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Home ▸ Catalog ▸ |Medieval & Modern Coins| ▸ |France||View Options:  |  |  | 

Coins of France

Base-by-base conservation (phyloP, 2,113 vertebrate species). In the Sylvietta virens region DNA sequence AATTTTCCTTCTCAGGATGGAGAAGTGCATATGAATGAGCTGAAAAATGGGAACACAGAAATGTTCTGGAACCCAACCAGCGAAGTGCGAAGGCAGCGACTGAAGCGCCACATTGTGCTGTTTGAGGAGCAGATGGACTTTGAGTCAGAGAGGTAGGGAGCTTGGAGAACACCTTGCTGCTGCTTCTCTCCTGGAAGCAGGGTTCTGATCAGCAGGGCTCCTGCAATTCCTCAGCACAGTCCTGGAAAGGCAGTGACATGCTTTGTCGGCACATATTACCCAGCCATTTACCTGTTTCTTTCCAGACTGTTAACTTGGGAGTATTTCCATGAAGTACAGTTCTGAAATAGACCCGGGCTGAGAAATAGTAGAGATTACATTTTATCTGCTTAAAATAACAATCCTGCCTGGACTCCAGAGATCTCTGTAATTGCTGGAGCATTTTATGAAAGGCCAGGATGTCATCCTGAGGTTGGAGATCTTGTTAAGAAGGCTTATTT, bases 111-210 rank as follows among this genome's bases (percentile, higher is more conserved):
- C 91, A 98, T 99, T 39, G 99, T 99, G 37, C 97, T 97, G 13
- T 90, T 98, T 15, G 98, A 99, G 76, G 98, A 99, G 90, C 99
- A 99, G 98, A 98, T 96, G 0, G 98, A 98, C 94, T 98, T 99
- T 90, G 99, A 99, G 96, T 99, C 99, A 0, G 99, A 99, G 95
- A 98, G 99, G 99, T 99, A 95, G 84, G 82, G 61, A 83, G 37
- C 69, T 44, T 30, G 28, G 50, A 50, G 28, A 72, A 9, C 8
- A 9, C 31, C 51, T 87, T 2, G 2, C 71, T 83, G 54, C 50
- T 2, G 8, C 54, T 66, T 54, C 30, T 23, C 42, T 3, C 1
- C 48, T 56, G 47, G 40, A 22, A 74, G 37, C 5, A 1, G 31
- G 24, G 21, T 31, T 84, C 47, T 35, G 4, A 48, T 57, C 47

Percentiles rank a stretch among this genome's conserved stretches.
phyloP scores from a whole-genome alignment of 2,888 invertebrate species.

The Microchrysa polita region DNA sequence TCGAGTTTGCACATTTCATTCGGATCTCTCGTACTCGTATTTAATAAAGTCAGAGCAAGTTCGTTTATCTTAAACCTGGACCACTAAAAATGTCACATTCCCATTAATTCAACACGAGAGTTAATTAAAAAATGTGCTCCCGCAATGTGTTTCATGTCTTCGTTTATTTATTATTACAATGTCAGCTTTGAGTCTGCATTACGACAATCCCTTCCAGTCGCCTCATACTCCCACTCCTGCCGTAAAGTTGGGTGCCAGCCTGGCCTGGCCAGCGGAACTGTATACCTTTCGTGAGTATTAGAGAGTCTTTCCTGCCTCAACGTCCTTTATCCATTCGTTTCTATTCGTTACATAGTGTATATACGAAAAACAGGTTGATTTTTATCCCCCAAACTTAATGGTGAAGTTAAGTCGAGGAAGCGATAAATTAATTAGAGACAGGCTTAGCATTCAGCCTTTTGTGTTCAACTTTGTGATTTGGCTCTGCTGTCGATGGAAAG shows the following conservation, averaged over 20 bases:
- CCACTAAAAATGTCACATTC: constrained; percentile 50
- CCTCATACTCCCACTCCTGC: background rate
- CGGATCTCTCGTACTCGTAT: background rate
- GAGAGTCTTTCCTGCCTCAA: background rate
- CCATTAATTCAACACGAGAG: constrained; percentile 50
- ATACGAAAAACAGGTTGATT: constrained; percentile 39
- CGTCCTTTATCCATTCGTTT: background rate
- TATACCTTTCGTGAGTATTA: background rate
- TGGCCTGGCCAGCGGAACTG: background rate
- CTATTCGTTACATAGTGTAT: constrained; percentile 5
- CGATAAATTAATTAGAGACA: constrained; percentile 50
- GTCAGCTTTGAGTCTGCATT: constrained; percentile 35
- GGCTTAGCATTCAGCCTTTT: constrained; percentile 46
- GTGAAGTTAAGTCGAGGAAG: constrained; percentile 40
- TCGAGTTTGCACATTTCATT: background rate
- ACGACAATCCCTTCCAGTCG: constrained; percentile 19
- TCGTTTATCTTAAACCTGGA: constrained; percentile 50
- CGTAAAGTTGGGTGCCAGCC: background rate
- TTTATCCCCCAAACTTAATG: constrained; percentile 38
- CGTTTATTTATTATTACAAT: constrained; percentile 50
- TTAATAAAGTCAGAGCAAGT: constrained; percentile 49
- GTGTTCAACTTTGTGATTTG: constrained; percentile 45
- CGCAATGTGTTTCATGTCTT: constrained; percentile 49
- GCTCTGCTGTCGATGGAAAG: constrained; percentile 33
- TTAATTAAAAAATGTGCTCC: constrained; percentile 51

During the Iron Age, what is now metropolitan France was inhabited by the Gauls, a Celtic people. Rome annexed the area in 51 B.C., holding it until the arrival of Germanic Franks in 476, who formed the Kingdom of Francia. The Treaty of Verdun of 843 partitioned Francia into East Francia, Middle Francia and West Francia. West Francia, which became the Kingdom of France in 987, emerged as a major European power in the Middle Ages under King Philip Augustus. During the Renaissance, French culture flourished and a global colonial empire was established, which by the 20th century would become the second largest in the world. The 16th century was dominated by religious civil wars between Catholics and Protestants (Huguenots). France became Europe's dominant cultural, political, and military power in the 17th century under Louis XIV. In the late 18th century, the French Revolution overthrew the absolute monarchy, establishing one of modern history's earliest republics and drafting the Declaration of the Rights of Man and of the Citizen, which expresses the nation's ideals to this day. In the 19th century, Napoleon took power and established the First French Empire. His subsequent Napoleonic Wars (1803?15) shaped the course of continental Europe. Following the collapse of the Empire, France endured a tumultuous succession of governments culminating with the establishment of the French Third Republic in 1870. France was a major participant in World War I, from which it emerged victorious, and was one of the Allies in World War II, but came under occupation by the Axis powers in 1940. Following liberation in 1944, a Fourth Republic was established and later dissolved in the course of the Algerian War. The Fifth Republic, led by Charles de Gaulle, was formed in 1958 and remains today. Algeria and nearly all the other colonies became independent in the 1960s, with most retaining close economic and military connections with France.